Ever since I was a little girl, I’ve been mystified and intrigued by these slow moving creatures… Maybe it’s because turtles moved slow enough for me to watch them closely for minutes without them running away? Maybe it was their patience with me as they pulled in their head, arms and legs and huddled inside their sealed shell as I innocently picked them up to look at their bellies?
Whatever it was that drew me in, I was fascinated with them and how they moved on this earth. I’ve had this particular turtle shell since I was very young. It has traveled with me North, South, East and West… And, I still have that shell. I keep white sage and red cedar in its bowl and use them to cleanse the air when I feel like it.
Yesterday, as I was walking to water the garden and feed the chickens, I crossed paths with a lovely turtle with a dried mud-caked shell. As I neared her while walking around the lake, she didn’t tuck in her arms or move. She looked really exhausted, actually. I noted that the hole near the hawthorn tree had gotten bigger and thought that it was hers.
It wasn’t until today that I began to connect the dots. A friend posted a picture on the internet today that showed a giant sea turtle going back to sea after laying eggs during last night’s epic, Super Moon.
I then thought of the exhausted turtle I saw last night. She must have just laid eggs in that hole that she had dug. The hole was partially filled with water, so I am not positive that’s what she was doing. However, she did have somewhat of a birth “glow” about her (smile).
It doesn’t surprise me that turtles would be laying eggs along with this abundant and powerful Super Moon. Turtles have long been associated with the lunar cycles and lunar pulls.
Referring to the first picture on this blog, the turtle shell was commonly used by the American indigenous communities to teach the young ones about the lunar cycles and patterns. The outer ring of the turtle shell has 28 segments which is the length of a full lunar cycle from full moon to full moon. And, there are 13 interior segments that mark the 13 lunar cycles within a year.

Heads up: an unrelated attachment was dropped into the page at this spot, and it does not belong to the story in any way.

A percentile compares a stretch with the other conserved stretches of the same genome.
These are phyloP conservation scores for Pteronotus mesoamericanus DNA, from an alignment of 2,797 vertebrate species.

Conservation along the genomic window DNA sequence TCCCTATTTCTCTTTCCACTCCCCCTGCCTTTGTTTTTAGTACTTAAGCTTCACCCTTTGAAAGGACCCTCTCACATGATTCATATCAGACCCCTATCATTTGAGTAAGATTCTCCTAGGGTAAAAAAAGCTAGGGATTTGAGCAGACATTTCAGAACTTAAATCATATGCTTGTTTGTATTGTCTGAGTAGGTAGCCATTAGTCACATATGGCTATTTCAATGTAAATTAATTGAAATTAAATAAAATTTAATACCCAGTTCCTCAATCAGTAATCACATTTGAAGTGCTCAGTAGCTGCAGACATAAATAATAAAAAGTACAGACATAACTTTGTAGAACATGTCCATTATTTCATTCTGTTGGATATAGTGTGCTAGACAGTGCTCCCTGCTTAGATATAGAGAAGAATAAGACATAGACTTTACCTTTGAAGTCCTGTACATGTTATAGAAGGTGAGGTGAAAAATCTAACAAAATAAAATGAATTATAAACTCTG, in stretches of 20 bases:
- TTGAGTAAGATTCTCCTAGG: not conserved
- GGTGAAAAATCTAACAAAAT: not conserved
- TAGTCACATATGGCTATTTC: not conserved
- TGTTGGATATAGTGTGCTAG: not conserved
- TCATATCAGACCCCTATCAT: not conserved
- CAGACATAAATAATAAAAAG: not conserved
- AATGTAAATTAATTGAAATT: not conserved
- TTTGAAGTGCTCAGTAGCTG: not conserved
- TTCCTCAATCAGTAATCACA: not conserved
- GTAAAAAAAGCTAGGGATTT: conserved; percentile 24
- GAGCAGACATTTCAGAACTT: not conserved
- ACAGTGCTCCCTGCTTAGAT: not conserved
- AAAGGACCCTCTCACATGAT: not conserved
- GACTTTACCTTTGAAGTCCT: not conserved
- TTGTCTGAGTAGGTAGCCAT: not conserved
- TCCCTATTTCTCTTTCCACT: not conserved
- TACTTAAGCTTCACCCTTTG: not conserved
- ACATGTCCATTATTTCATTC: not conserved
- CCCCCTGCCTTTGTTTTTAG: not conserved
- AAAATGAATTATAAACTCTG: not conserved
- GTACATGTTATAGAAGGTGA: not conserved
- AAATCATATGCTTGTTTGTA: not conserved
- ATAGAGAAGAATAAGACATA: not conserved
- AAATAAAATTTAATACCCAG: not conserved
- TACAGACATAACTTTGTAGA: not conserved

A great children’s book on this topic is called “Thirteen Moons on Turtle’s Back.” And, one of my all-time favorite adult books on this topic is “Full Moon Feast: Food and the Hunger for Connection.”
Finally, I am reminded of an Ayurvedic sadhana (life-way) practice described by elder, Maya Tiwari in her lovely book, “Women’s Power to Heal: Through Inner Medicine.” She calls this practice “Moon Basking Sadhana.” It is practiced on the 2nd or 3rd night of the full moon in the late evening. You are not to practice this, though, if you are menstruating, bleeding, or during mourning…
An old Vedic practice, women would convene on this night to bathe, walk in the moon-light, or simply sit together in meditation in the light of the full moon. You can also anoint yourself with pure, aromatic oils and sing songs. Sitting near water to catch the reflection of the moon is also ideal.
Tiwari writes that “the full moon affords limitless opportunities for women to beautify themselves, exercise their sensuality, and reap abundance.” Practicing certain sadhanas during the waxing moon (new to full moon) help “nourish the spirit, strengthen the Shakti (primordial feminine) energy, and revitalize the memory of abundance.”
Whether you decide to count the segments on a turtle shell or immerse yourself in a local body of water on the night of a full moon, just keep this in mind…that the most powerful, life-affirming aspects of our reality are free to enjoy and embrace. All we have to do is remember and focus our awareness on the abundance that we already have.